Furthermore, Dt 4:9 says "Only be careful, and watch yourselves closely so that you do not forget the things your eyes have seen or let them slip from your heart as long as you live. Teach them to your children and to their children after them." And Dt 20:18 says "Otherwise, they will teach you to follow all the detestable things they do in worshiping their gods, and you will sin against the LORD your God." Not only is it our responsibility but there are consequences to our children if we goof this one up. And I care about that responsibility because 3 John 1:4 says, "I have no greater joy than to hear that my children are walking in the truth." The end of all this is to have our children walking in the truth. Not only our children but for generations, since Joel 1:3 says, "Tell it to your children, and let your children tell it to their children, and their children to the next generation."

Oh, we can teach them the Word of God in the evenings and on the weekends, right? What if we sent our children to public school anyway? Mt 18:6 says, "But if anyone causes one of these little ones who believe in me to sin, it would be better for him to have a large millstone hung around his neck and to be drowned in the depths of the sea." And Leviticus 20:2 says, "Say to the Israelites: ‘Any Israelite or any alien living in Israel who gives any of his children to Molech must be put to death. The people of the community are to stone him." Yikes! Not only is it my responsibility but if I lost my children because I carelessly sent them off to an institution of learning that caused them to sin, the weight of punishment would also fall on me!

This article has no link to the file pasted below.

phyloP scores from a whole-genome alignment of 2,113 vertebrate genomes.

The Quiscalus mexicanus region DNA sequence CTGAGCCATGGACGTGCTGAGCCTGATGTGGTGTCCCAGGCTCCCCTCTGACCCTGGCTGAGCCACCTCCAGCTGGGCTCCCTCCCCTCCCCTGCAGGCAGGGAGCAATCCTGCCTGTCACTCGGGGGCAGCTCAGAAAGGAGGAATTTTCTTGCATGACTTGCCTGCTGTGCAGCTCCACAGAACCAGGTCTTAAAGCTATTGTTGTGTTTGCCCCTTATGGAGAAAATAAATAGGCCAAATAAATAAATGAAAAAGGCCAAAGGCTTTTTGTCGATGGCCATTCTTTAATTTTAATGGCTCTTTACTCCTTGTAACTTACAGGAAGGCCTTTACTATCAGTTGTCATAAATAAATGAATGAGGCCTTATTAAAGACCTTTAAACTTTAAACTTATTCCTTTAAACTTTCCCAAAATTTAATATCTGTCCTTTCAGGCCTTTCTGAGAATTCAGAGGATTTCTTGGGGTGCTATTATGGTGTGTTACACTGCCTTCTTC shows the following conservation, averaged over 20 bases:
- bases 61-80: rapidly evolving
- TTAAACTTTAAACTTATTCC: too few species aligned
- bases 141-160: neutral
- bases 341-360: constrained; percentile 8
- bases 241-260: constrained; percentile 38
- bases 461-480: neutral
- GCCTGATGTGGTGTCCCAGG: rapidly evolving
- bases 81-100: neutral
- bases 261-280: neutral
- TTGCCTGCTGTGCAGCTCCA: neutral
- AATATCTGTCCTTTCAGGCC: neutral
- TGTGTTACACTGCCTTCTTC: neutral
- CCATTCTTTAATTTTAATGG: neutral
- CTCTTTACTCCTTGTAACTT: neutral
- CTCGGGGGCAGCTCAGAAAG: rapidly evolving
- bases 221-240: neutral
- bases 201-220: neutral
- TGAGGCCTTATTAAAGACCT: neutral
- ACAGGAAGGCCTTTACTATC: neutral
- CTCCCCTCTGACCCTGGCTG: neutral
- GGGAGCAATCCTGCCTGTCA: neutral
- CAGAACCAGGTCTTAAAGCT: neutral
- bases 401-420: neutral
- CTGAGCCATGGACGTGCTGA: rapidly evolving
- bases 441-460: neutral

Is public, or even private school really that bad? Why don't we send the children there to be witnesses for Christ? Lights in the Darkness? 1 Corinthians 15:33 says, "Do not be misled: "Bad company corrupts good character." And Proverbs 13:20 says, "He who walks with the wise grows wise, but a companion of fools suffers harm." Is there anyone out there who can say with a straight face that there is no "bad company" or no fools in the student bodies of our public and even private schools today? Certainly not ALL the students, but enough? Why should I send my children into venues of learning where they will without doubt be around those of low or foolish character? The gamble on them being effective witnesses during the time of their spiritual training is not worth the risk that they would not be ready to make such a witness and would instead suffer spiritual harm.

So what's so bad about traditional schools?